2012 CSUN Conference

San Diego, CA

February 27- March 3, 2012

Title: Perkins School Talking Campus Model

Abstract: A multi-sensory way-finding and orientation aid for Perkins’ campus, this model provides spatial information in multiple formats, including tactile, visual, auditory, large print and refreshable braille.

Presenters:

Steven Landau

Touch Graphics, Inc.

330 West 38 Street Suite 900

New York, NY 10018

email: sl@touchgraphics.com

phone: 212-375-6341

Heamchand Subryan

Center for Inclusive Design and Environmental Access

School of Architecture and Planning

University at Buffalo, State University of New York

Buffalo, NY 14214

email: hsubryan@buffalo.edu

phone: 716-829-5904

Extended Abstract

In 2011, Perkins School for the Blind challenged Touch Graphics to create an interactive way-finding and orientation system that is especially welcoming and accommodating for individuals of all abilities.   In response, the company has created a multi-sensory campus model that users interact with in a variety of ways, depending on their capabilities and preferences. Unlike most architectural models, this one is robust enough for public touching because it is 3D printed from solid ABS plastic. A patent-pending coating system[1] enables a computer connected to the model to detect touches on the model’s surface, and then respond with spoken descriptions, visual highlighting, and braille and large-print captions. Information about buildings, roads, water features, and other landscape elements is provided in a sequence of “layers” that give the name, description, and walking directions to any location on campus. The new talking model is located at the entrance to the Perkins’ new Grousbeck Center for Technology and Students, a show place for the latest in assistive technology (figure 1). Visitors are invited to explore the model before heading out on a campus tour, and Perkins students also enjoy interacting with the system, especially the multi-player game, where up to four players can demonstrate their familiarity with the campus layout while competing and having fun.

Figure 1: The model positioned near the entrance to Grousbeck Center for Students and
Technology. The 80 cell refreshable braille display is mounted to a sliding tray, and is normally stowed under the platform.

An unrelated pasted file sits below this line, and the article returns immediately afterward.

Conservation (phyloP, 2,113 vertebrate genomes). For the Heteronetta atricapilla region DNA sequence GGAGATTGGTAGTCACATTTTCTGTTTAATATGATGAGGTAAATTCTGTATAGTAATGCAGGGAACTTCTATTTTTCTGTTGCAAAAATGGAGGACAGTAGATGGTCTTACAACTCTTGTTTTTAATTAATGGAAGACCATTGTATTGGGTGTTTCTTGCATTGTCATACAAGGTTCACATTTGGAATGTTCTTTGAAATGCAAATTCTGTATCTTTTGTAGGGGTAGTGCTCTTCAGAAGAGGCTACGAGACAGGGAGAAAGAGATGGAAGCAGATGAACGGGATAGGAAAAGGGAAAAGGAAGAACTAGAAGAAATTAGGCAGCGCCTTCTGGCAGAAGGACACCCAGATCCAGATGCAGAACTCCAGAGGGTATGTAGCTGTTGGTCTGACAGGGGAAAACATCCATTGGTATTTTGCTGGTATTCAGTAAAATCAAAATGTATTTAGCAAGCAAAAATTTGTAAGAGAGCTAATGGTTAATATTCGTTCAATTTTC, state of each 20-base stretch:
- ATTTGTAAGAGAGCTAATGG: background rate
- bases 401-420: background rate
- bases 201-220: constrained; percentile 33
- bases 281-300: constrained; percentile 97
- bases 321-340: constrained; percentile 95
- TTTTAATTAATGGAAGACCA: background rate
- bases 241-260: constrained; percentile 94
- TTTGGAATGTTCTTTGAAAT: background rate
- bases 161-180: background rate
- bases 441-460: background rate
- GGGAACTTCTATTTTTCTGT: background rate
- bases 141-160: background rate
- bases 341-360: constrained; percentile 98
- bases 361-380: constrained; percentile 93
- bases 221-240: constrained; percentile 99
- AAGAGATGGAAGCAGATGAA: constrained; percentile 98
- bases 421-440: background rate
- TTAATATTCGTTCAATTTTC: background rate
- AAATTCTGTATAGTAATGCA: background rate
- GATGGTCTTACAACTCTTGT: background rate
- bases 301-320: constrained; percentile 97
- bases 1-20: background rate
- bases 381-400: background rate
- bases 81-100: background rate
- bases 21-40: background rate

By overlaying information presented in multiple formats, we make it possible for almost anyone to benefit from the information provided by the talking model.  Those who rely entirely or mostly on touch sense and hearing to acquire spatial information about the world experience the relative forms, sizes and groupings of buildings through manual exploration, with speech or refreshable braille feedback. Students using wheelchairs can comfortably “belly-up” to the touch-sensitive rounded edge of the pedestal, and they can move around to the other sides to explore the entire model. And visual learners like the bright, high contrast video projection that enlivens the model’s monochromatic gray-painted surface.

As each building, street, parking lot or other feature is touched, that part of the model is placed in a “spotlight” while the rest of the model dims. During recitation of walking directions, a bright yellow dotted line appears tracing the recommended route to any destination. Also, users can choose from several visual themes, including a high-contrast rendered diagram with no trees and simplified forms (see figure 2), or an aerial photograph that produces the uncanny feeling that you are looking at a miniature version of reality.

As they touch things, a sensor device concealed in the model’s pedestal evaluates finger pressure on each of 60 shaped probes that demarcate the extents of each audio zone. The sensor sends data via USB to a computer, which runs a program that determines which zone is being pressed and with how much pressure, and then announces information about the place was just touched  in a sequence of chunks, or layers. Tapping on the same spot again skips the audio playback head to the beginning of the next layer. Rapid double tap gestures pause and unpause audio playback.

Figure 2: the model illuminated with a high-contrast rendered map image.

Figure 3: The model illuminated by a Google aerial view of the campus.

In addition to this always-available map interaction scheme, a Main Menu of options can be navigated by pressing illuminated buttons clustered on each side of the model.  Menu options are:

Evaluation

The presentation will include findings from user testing carried out by staff from the IDeA Center at University at Buffalo. This study focused on ways that using the Perkins Talking Campus Model builds comprehension about the physical layout of the campus, and leads to more confident, efficient movement in and around this complicated outdoor travel environment.

Figure 3: A cross section through the exhibit showing the downward-facing video projector mounted above the acoustical ceiling tiles.

see http://www.touchgraphics.com/research/perkinscampusmodel.html and for additional information, images and videos.


[1]Landau, S. & Eveland, Z. Shaped Capacitive Touch Sensor, Devices and Methods of Use. U.S. Application Serial Number 61/509,394. 2011.